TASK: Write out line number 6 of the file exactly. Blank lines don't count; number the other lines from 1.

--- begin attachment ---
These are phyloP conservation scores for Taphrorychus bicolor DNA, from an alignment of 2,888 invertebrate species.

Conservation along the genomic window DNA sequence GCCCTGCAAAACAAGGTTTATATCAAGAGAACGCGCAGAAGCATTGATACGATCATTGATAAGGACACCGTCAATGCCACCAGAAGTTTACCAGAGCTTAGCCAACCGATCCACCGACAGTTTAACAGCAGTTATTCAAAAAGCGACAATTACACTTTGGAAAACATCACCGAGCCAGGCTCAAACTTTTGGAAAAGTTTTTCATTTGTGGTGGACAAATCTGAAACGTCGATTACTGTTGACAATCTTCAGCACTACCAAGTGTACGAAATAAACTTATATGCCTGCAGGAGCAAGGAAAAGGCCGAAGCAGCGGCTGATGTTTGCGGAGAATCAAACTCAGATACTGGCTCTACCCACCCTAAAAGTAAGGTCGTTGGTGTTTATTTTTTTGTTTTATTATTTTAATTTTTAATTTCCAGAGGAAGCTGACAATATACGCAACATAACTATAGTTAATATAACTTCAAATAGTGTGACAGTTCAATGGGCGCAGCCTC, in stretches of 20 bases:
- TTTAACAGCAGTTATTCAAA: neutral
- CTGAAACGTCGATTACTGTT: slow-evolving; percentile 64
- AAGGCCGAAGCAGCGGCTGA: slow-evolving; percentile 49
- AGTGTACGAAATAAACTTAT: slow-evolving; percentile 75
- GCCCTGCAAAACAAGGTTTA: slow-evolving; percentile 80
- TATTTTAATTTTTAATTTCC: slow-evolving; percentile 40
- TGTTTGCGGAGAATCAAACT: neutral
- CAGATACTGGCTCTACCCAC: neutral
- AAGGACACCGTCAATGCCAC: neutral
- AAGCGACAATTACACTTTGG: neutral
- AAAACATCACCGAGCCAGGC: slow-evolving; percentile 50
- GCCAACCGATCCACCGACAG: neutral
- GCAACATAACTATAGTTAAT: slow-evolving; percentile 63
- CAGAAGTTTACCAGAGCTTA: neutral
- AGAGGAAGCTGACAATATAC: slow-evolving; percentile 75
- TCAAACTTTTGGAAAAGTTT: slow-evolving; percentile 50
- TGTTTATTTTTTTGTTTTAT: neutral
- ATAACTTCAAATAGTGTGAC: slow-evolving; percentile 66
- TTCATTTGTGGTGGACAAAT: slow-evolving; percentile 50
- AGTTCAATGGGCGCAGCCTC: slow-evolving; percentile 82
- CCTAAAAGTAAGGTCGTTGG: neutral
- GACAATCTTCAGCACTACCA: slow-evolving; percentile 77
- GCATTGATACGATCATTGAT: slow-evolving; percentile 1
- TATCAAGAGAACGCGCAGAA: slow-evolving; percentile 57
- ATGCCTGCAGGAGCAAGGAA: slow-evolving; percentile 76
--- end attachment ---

- AGTGTACGAAATAAACTTAT: slow-evolving; percentile 75